The period is still a taboo sub­ject all over the world. But why is there actu­ally a taboo of men­stru­ation? How did it start? And what can we do about it – and for a nor­mal­iz­a­tion of the period? Sophia looked into the his­tory of the taboo and found the ori­gins in reli­gions, witch burn­ings and pat­ri­archal doctors:

Taboo of men­stru­ation – Where does the word taboo come from?

The word taboo (in Ger­man Tabu) comes from Poly­ne­sia and is made up of the words “ta” and “bu”. “Ta” means “to mark” some­thing. “Bu”, on the other hand, stands for intens­ity. In gen­eral, the word taboo means “thor­oughly or intens­ively marked”. Basic­ally, mark­ing has neither pos­it­ive nor neg­at­ive connotations. 

One could speak in the same way about men­stru­ation. It has always been “thor­oughly marked”. But why is it so neg­at­ively marked in our soci­ety? How did this taboo develop? His­tor­ic­ally, our soci­ety is per­meated by pat­ri­archal struc­tures that taboo the bio­lo­gic­ally female body pro­cesses in a neg­at­ive sense. The old-world reli­gions such as Juda­ism and Chris­tian­ity have also con­trib­uted sig­ni­fic­antly to the taboo­ing of menstruation:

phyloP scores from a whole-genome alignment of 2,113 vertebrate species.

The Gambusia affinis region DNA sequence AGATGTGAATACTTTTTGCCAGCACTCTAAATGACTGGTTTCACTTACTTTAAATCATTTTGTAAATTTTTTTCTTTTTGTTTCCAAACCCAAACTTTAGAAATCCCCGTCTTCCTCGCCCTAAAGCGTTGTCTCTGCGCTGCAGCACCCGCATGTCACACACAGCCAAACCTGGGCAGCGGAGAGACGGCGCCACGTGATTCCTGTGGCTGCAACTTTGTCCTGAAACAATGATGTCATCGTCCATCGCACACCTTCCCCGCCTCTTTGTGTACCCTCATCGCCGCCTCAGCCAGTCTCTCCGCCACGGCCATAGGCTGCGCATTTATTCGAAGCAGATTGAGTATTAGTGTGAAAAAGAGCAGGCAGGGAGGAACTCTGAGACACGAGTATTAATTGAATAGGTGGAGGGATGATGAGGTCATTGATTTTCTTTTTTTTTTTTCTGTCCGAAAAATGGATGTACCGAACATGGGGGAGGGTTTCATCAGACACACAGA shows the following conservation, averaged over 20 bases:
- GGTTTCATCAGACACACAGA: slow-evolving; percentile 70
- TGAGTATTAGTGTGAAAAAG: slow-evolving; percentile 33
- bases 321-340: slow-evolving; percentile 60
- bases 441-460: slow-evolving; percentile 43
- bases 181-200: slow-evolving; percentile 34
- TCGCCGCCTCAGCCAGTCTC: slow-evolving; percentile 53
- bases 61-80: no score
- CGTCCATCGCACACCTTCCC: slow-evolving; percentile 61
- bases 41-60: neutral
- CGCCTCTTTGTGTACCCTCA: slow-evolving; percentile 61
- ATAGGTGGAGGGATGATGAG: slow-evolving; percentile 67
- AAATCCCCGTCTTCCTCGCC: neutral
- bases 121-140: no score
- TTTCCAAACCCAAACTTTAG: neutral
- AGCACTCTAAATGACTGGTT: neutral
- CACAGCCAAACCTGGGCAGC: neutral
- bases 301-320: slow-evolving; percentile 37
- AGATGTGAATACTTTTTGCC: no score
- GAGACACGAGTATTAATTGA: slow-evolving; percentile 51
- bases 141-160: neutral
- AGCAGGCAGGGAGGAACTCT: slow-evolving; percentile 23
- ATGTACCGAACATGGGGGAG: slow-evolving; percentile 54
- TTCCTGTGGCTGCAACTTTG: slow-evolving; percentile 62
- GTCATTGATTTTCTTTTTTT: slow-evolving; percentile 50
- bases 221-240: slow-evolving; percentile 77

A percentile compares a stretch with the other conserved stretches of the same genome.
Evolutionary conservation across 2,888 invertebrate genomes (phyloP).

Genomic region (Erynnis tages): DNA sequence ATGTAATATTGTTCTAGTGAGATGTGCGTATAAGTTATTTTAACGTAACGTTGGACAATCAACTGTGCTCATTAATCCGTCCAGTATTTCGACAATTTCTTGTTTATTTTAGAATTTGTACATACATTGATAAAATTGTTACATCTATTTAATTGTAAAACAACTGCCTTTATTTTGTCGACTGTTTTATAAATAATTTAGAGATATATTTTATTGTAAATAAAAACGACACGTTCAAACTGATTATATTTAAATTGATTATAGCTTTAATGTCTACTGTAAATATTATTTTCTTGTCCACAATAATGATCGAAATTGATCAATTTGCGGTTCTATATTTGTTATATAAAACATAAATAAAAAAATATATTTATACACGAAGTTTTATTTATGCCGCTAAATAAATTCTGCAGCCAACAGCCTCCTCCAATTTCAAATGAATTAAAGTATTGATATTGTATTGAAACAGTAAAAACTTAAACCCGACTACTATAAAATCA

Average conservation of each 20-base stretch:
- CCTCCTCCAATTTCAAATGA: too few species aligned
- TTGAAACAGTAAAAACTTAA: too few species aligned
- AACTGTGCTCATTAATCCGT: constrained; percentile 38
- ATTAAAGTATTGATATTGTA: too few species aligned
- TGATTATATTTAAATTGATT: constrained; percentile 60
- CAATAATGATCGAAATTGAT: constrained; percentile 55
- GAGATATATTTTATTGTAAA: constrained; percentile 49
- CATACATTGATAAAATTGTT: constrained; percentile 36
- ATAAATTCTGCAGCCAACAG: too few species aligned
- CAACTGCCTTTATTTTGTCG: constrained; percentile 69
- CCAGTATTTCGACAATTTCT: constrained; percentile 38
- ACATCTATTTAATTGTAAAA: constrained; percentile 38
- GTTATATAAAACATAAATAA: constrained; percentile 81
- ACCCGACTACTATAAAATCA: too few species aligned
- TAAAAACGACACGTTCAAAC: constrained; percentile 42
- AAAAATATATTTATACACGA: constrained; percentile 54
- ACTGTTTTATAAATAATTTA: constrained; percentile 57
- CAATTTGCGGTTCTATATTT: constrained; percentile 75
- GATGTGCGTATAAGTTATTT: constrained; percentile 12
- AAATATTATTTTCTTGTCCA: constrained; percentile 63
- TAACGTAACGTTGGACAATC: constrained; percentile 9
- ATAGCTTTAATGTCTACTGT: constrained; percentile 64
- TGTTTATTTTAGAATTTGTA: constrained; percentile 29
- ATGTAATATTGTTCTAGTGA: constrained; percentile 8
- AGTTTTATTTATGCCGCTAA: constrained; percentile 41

Pat­ri­archal reli­gions and their con­tri­bu­tion to the taboo of menstruation

One would think that blood as a sub­stance is con­sidered “puri­fy­ing” in many reli­gions. Blood sac­ri­fices cleansed sins and were offered as gifts to the gods. The blood of women, how­ever, was marked with exactly the oppos­ite. To this day, Chris­tian­ity speaks of the “vir­gin” Mary and her “immacu­late” con­cep­tion. All female sexu­al­ity is con­sidered “defiled” and “impure” in Chris­tian­ity. This also applies to the bio­lo­gic­ally female bod­ily pro­cesses such as birth, ovu­la­tion, and men­stru­ation. In the Bible, men­stru­ation is seen as a “curse” imposed on all women as pun­ish­ment for Eve’s sexual seduction. 

Thus, it is writ­ten in the Old Test­a­ment: “When a woman has her flow of blood, she shall be coun­ted unclean for seven days. Who­ever touches her shall be unclean until even­ing. And everything on which she lies while she has her period shall be unclean, and everything on which she sits shall be unclean” (Deu­ter­o­nomy 15 19-20).

The reli­gious taboo on men­stru­ation goes so far that in Ortho­dox Juda­ism women are for­bid­den to have sex dur­ing their period. They are also con­sidered “unclean” dur­ing the fol­low­ing six days